Employee says Ted Spring tried to get free house from CFCC

Employee says Ted Spring tried to get free house from CFCC

WILMINGTON, NC (WECT) - Camellia Rice didn't mince words in her testimony about former Cape Fear Community College President Ted Spring. She worked as his Chief Financial Officer for the last two years of her 40 year career in the North Carolina Community College system and found his leadership so unsettling she decided to retire earlier than planned.

Dr. Spring resigned last year, in the wake of a series of WECT investigative reports about his questionable spending on everything from meals and airfare for his wife, to upgraded airline seats, to alcohol with his college-issued credit card.

Now, Spring is suing the school to reinstate him as president, and he's also seeking back pay and damages. Rice's recently released testimony in response to his lawsuit gives a much clearer picture of the lengths Spring allegedly went to attempting to financially benefit from the public institution.

Wanted to be "treated the same as the Chancellor"

When CFCC hired Spring, they declined to give him a house or a car. So Rice says he tried to get a house donated to the college so he could live in it for free.

"Dr. Spring had befriended the former Chancellor of UNCW, Gary Miller," Rice explained during her deposition. The UNCW Chancellor is given a residence and offered a car as part of their employment with the University system.

"It almost struck me that he thought he should be treated the same as the Chancellor," Rice continued. She said Spring had several of his Vice Presidents approach a couple who had a house for sale in Downtown Wilmington, hoping to convince them to donate it to the college.

"If the college owned a home that the president lived in, the college would be…responsible for all utilities, repairs, maintenance. He'd probably even have us pay the housekeeper, I kid you not," Rice testified.

After the first attempt fell through, Rice says Spring had the college approach actress Linda Lavin about donating her downtown home, as she was preparing to move out-of-state. That attempt also fell through, and at that point, Spring purchased a home.

Personal vacation expenses charged to college credit card

Rice also said that after he became President, Spring attempted to have the college pay for his and his wife's personal vacation expenses. Before a trip to California, Rice said Spring's assistant Michelle Lee specifically asked him not to use his college credit card for personal vacation expenses.

But when the credit card bill came in, Rice says there were over $1,000 in personal charges on it from his vacation.

"Michelle was livid," Rice recalled. "I told her… 'You scrutinize every item on that credit card…and make sure we don't pay one damn penny – excuse my French – of his vacation cost." Rice said after they protested, Spring wrote the college a check to reimburse the college for those expenses.

"He shouldn't have used [a college credit card] to begin with…. I could've been fired for that. Even if… my goal was to pay the college back, I still could've been fired for that," Rice said. "He should've known not to use a college credit card for his personal expenses…. That is common sense."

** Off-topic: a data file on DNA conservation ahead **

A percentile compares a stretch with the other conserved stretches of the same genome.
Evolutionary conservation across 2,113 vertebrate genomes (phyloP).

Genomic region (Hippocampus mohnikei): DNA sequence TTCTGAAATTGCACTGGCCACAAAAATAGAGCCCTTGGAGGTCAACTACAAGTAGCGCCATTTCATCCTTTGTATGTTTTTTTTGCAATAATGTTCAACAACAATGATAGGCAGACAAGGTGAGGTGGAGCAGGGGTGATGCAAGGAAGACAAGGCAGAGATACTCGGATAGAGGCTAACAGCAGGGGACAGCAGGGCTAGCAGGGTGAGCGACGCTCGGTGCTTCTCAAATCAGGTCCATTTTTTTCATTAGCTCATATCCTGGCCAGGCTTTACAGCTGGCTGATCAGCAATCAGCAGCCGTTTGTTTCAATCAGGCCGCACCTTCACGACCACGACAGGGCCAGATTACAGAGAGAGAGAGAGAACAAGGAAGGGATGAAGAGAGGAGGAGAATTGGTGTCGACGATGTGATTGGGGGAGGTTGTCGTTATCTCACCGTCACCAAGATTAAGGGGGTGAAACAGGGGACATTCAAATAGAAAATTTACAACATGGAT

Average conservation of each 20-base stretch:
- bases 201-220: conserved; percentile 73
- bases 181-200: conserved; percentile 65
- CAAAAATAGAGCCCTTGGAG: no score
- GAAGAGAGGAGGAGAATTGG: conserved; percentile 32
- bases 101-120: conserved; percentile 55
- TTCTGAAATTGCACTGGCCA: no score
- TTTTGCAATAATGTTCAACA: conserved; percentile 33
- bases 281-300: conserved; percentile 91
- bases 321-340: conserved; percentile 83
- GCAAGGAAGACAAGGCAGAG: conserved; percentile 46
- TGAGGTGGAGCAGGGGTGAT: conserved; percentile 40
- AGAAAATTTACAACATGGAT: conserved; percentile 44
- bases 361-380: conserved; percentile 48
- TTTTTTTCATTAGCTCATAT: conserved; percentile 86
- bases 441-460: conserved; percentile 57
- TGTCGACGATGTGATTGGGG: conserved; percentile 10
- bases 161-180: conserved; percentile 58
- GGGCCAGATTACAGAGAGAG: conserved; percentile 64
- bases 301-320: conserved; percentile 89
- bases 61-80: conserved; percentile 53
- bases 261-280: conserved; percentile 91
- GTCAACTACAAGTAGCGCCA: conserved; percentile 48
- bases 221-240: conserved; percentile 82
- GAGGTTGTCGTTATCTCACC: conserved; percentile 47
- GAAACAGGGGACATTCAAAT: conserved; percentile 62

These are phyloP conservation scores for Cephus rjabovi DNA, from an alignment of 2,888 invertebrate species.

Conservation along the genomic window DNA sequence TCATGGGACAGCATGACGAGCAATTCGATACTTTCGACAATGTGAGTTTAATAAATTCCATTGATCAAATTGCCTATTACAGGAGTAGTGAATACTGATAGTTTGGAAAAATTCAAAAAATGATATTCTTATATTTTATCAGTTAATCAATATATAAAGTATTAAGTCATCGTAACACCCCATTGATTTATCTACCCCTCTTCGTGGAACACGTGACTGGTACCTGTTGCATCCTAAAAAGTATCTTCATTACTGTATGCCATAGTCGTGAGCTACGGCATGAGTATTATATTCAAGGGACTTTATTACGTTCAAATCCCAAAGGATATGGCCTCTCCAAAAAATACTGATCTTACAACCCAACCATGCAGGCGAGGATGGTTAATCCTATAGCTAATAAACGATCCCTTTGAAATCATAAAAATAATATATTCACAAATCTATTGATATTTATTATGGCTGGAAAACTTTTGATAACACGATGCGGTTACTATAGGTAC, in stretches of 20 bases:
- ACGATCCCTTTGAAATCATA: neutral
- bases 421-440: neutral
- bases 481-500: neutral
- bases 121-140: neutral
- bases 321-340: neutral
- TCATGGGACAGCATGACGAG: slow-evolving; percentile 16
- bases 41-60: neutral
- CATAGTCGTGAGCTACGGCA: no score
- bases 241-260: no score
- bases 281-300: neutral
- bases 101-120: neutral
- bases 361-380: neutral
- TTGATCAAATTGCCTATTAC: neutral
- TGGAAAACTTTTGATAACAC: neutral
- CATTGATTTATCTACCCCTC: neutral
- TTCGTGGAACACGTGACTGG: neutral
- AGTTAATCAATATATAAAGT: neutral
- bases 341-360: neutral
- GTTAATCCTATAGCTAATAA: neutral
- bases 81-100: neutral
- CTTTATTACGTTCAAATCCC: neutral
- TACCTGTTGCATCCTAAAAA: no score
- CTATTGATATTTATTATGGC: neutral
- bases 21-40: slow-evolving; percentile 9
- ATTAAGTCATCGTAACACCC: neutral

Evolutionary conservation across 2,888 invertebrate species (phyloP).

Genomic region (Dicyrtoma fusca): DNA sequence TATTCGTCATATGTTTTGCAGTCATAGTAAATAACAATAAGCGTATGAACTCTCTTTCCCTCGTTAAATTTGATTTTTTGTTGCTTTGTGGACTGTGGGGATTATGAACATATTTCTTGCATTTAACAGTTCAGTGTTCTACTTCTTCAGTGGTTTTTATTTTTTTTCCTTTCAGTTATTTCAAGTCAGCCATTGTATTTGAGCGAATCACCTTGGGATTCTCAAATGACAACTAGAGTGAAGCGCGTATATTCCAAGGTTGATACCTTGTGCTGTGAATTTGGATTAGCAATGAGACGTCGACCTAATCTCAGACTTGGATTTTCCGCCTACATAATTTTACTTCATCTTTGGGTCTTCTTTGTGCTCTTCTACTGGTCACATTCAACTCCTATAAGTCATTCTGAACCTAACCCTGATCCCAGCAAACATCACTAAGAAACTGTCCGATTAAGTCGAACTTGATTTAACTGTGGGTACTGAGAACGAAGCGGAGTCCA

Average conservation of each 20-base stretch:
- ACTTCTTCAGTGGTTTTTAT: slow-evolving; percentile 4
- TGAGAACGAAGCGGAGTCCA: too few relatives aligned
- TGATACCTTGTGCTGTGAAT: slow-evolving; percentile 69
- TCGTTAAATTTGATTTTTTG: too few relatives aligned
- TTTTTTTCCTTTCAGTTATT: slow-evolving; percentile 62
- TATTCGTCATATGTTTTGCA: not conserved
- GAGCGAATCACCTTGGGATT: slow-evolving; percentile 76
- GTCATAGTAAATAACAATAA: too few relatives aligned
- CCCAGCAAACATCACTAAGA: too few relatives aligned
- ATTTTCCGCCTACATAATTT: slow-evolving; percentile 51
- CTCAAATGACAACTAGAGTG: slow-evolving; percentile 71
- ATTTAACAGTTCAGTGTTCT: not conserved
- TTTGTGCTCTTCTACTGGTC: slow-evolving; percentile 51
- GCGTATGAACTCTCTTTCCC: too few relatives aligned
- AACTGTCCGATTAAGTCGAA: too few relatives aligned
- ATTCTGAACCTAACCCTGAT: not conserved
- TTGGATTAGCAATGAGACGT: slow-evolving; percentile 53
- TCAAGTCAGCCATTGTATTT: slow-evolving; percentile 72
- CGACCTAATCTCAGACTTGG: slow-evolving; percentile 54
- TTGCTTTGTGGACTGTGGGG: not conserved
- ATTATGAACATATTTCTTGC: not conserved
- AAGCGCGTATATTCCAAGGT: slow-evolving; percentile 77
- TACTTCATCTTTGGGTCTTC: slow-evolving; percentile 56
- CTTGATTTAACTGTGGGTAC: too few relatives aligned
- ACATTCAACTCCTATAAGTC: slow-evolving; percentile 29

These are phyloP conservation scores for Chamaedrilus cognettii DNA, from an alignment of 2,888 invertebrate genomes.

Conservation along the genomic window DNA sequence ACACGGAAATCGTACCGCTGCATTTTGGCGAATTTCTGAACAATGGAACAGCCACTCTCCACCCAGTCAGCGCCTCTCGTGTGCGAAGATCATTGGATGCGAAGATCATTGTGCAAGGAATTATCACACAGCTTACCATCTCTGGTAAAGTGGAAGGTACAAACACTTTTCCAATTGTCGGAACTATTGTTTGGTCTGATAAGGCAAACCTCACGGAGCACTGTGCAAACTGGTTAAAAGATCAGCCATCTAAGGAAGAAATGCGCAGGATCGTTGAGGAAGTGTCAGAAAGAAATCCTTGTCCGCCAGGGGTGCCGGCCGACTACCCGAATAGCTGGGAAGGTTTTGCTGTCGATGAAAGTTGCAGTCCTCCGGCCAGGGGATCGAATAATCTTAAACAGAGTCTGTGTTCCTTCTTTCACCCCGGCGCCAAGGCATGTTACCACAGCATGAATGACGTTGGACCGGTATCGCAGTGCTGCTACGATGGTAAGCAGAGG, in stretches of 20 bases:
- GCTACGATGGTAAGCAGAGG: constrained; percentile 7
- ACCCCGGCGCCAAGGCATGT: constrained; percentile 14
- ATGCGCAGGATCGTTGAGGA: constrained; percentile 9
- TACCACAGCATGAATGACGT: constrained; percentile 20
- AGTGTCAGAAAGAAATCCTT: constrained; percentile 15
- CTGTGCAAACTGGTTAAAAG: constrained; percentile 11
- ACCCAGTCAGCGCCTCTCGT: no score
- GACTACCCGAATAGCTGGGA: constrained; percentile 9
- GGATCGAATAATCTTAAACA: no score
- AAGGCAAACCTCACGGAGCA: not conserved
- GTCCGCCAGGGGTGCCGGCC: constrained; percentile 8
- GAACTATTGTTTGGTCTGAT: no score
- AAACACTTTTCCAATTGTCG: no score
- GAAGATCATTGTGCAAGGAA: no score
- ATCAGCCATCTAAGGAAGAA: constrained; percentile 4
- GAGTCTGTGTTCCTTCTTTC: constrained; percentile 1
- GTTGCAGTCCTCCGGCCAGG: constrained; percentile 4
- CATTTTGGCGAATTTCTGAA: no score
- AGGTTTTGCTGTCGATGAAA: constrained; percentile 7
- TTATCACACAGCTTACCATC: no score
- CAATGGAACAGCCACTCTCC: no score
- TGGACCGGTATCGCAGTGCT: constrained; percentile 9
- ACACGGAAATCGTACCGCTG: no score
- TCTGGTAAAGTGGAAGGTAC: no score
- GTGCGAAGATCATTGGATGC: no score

Rice said she was forced to use college vending funds to cover other expenses Dr. Spring insisted the college pay for, like alcohol during meals and his wife's travel costs. The community college system will not allow state money to be used for that, but the school has some discretion over the use of vending funds generated by vending machines and sales at the school bookstore.

Seat upgrades, expensive mileage reimbursements

When Rice questioned Spring's hundreds of dollars in charges for airline seat upgrades, she says explained to her "he was claustrophobic..and…that if he could not sit in the front seven rows of the plane… he could not fly… So if he was either claustrophobic or he lied, I don't know."

Rice says she told him from then on she would not authorize priority seating, so he started driving his car. She said that became another problem because it can be cost prohibitive to reimburse employees more than 50 cents a mile for driving for long distance trips.

"To drive to Florida and back, that could be $600, $700, you know?...It made me so mad. I said, 'I cannot believe …that greedy bastard has got 56 cents [a mile], whatever it was, on his travel and he's driving a free rental car," Rice recalled

But it wasn't just the long trips that caused her concern. Rice said Spring would drive his car to get mileage reimburse for distances so short it would have been quicker to walk.

"Really? Seriously? Did you, honest to God, drive your car two blocks to go down – down to the garage of the basement of Union Station, get in your car, drive two and a half blocks down, then try to find a place to park?" Rice wondered allowed. "There were multiple occasions he had one dollar [reimbursements].

Fears of tarnished legacy

"I spent 40 years as a community college employee, so how important do you think the community college system is to me?" Rice asked the attorneys deposing her. "It means a hell of a lot. So you know why I'm so angry with Dr. Spring, when he came in with his wheelings and dealings and his attitude or whatever you want to call it. At the end of my career -- at the end of my career, he – Cape Fear Community College's name is smeared; it takes my name right along with it."

The State Bureau of Investigation has been investigating Spring's spending. State prosecutors say they hope to have the SBI's findings so they can decide whether criminal charges are appropriate by this fall.

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